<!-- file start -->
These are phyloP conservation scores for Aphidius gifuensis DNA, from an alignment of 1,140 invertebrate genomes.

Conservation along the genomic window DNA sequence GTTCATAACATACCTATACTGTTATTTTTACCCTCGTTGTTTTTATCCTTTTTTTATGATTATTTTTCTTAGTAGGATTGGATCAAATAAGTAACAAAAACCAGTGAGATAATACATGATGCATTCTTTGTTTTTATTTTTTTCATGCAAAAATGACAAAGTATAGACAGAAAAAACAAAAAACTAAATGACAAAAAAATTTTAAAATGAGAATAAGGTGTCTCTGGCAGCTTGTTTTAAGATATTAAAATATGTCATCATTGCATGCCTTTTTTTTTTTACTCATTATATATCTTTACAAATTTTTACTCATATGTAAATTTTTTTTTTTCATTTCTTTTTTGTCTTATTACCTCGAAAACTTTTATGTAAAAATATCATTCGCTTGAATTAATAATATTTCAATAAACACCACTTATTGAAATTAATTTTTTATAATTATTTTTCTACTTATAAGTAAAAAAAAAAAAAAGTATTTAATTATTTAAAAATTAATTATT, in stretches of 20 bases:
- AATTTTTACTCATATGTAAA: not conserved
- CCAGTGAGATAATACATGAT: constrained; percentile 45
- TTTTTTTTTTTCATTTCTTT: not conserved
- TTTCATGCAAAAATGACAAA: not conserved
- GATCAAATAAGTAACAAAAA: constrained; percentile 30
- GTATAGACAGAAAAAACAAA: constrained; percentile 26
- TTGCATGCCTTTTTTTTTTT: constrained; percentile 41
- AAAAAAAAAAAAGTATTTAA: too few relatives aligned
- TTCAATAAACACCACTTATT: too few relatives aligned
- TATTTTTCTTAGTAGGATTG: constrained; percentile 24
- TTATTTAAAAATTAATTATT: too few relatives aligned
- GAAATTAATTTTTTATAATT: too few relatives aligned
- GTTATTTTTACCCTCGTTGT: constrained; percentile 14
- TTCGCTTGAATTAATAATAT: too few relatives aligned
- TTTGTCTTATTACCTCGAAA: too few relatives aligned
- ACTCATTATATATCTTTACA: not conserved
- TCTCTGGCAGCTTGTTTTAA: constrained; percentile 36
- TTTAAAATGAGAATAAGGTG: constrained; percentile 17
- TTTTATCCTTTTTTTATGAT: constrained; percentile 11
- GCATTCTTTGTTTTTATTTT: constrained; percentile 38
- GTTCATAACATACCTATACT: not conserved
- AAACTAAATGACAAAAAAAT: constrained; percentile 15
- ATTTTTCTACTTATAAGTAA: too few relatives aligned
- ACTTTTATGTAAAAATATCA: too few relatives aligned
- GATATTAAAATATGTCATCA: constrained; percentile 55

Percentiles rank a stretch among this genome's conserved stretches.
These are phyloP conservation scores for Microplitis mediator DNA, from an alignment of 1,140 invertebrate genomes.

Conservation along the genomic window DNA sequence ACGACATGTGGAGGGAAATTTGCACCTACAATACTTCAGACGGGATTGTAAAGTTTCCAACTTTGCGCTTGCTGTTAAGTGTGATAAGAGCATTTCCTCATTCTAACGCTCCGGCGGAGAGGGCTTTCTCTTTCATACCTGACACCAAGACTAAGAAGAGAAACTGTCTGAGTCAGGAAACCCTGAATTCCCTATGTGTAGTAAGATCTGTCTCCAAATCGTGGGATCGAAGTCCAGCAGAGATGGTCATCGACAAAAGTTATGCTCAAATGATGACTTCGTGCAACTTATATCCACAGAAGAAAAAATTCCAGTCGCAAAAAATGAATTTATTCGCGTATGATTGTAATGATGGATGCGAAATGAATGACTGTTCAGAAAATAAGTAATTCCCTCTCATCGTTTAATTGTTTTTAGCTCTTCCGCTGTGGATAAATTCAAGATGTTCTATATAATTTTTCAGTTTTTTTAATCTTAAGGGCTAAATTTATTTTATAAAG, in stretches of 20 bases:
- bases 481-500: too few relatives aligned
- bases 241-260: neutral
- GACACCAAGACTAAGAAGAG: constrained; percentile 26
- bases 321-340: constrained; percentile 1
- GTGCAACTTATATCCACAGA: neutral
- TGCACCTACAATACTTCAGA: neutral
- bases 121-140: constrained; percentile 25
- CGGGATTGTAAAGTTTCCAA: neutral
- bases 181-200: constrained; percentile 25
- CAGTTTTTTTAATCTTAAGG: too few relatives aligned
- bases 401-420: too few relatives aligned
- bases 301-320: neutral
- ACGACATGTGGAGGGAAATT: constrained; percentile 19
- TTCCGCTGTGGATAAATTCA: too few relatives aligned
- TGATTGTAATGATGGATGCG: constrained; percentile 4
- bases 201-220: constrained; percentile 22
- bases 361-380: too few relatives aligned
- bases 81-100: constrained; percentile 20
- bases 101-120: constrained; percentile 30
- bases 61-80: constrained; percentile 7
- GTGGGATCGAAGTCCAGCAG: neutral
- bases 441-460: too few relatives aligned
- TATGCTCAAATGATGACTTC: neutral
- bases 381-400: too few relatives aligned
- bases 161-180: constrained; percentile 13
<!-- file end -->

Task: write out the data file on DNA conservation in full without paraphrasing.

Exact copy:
These are phyloP conservation scores for Aphidius gifuensis DNA, from an alignment of 1,140 invertebrate genomes.

Conservation along the genomic window DNA sequence GTTCATAACATACCTATACTGTTATTTTTACCCTCGTTGTTTTTATCCTTTTTTTATGATTATTTTTCTTAGTAGGATTGGATCAAATAAGTAACAAAAACCAGTGAGATAATACATGATGCATTCTTTGTTTTTATTTTTTTCATGCAAAAATGACAAAGTATAGACAGAAAAAACAAAAAACTAAATGACAAAAAAATTTTAAAATGAGAATAAGGTGTCTCTGGCAGCTTGTTTTAAGATATTAAAATATGTCATCATTGCATGCCTTTTTTTTTTTACTCATTATATATCTTTACAAATTTTTACTCATATGTAAATTTTTTTTTTTCATTTCTTTTTTGTCTTATTACCTCGAAAACTTTTATGTAAAAATATCATTCGCTTGAATTAATAATATTTCAATAAACACCACTTATTGAAATTAATTTTTTATAATTATTTTTCTACTTATAAGTAAAAAAAAAAAAAAGTATTTAATTATTTAAAAATTAATTATT, in stretches of 20 bases:
- AATTTTTACTCATATGTAAA: not conserved
- CCAGTGAGATAATACATGAT: constrained; percentile 45
- TTTTTTTTTTTCATTTCTTT: not conserved
- TTTCATGCAAAAATGACAAA: not conserved
- GATCAAATAAGTAACAAAAA: constrained; percentile 30
- GTATAGACAGAAAAAACAAA: constrained; percentile 26
- TTGCATGCCTTTTTTTTTTT: constrained; percentile 41
- AAAAAAAAAAAAGTATTTAA: too few relatives aligned
- TTCAATAAACACCACTTATT: too few relatives aligned
- TATTTTTCTTAGTAGGATTG: constrained; percentile 24
- TTATTTAAAAATTAATTATT: too few relatives aligned
- GAAATTAATTTTTTATAATT: too few relatives aligned
- GTTATTTTTACCCTCGTTGT: constrained; percentile 14
- TTCGCTTGAATTAATAATAT: too few relatives aligned
- TTTGTCTTATTACCTCGAAA: too few relatives aligned
- ACTCATTATATATCTTTACA: not conserved
- TCTCTGGCAGCTTGTTTTAA: constrained; percentile 36
- TTTAAAATGAGAATAAGGTG: constrained; percentile 17
- TTTTATCCTTTTTTTATGAT: constrained; percentile 11
- GCATTCTTTGTTTTTATTTT: constrained; percentile 38
- GTTCATAACATACCTATACT: not conserved
- AAACTAAATGACAAAAAAAT: constrained; percentile 15
- ATTTTTCTACTTATAAGTAA: too few relatives aligned
- ACTTTTATGTAAAAATATCA: too few relatives aligned
- GATATTAAAATATGTCATCA: constrained; percentile 55

Percentiles rank a stretch among this genome's conserved stretches.
These are phyloP conservation scores for Microplitis mediator DNA, from an alignment of 1,140 invertebrate genomes.

Conservation along the genomic window DNA sequence ACGACATGTGGAGGGAAATTTGCACCTACAATACTTCAGACGGGATTGTAAAGTTTCCAACTTTGCGCTTGCTGTTAAGTGTGATAAGAGCATTTCCTCATTCTAACGCTCCGGCGGAGAGGGCTTTCTCTTTCATACCTGACACCAAGACTAAGAAGAGAAACTGTCTGAGTCAGGAAACCCTGAATTCCCTATGTGTAGTAAGATCTGTCTCCAAATCGTGGGATCGAAGTCCAGCAGAGATGGTCATCGACAAAAGTTATGCTCAAATGATGACTTCGTGCAACTTATATCCACAGAAGAAAAAATTCCAGTCGCAAAAAATGAATTTATTCGCGTATGATTGTAATGATGGATGCGAAATGAATGACTGTTCAGAAAATAAGTAATTCCCTCTCATCGTTTAATTGTTTTTAGCTCTTCCGCTGTGGATAAATTCAAGATGTTCTATATAATTTTTCAGTTTTTTTAATCTTAAGGGCTAAATTTATTTTATAAAG, in stretches of 20 bases:
- bases 481-500: too few relatives aligned
- bases 241-260: neutral
- GACACCAAGACTAAGAAGAG: constrained; percentile 26
- bases 321-340: constrained; percentile 1
- GTGCAACTTATATCCACAGA: neutral
- TGCACCTACAATACTTCAGA: neutral
- bases 121-140: constrained; percentile 25
- CGGGATTGTAAAGTTTCCAA: neutral
- bases 181-200: constrained; percentile 25
- CAGTTTTTTTAATCTTAAGG: too few relatives aligned
- bases 401-420: too few relatives aligned
- bases 301-320: neutral
- ACGACATGTGGAGGGAAATT: constrained; percentile 19
- TTCCGCTGTGGATAAATTCA: too few relatives aligned
- TGATTGTAATGATGGATGCG: constrained; percentile 4
- bases 201-220: constrained; percentile 22
- bases 361-380: too few relatives aligned
- bases 81-100: constrained; percentile 20
- bases 101-120: constrained; percentile 30
- bases 61-80: constrained; percentile 7
- GTGGGATCGAAGTCCAGCAG: neutral
- bases 441-460: too few relatives aligned
- TATGCTCAAATGATGACTTC: neutral
- bases 381-400: too few relatives aligned
- bases 161-180: constrained; percentile 13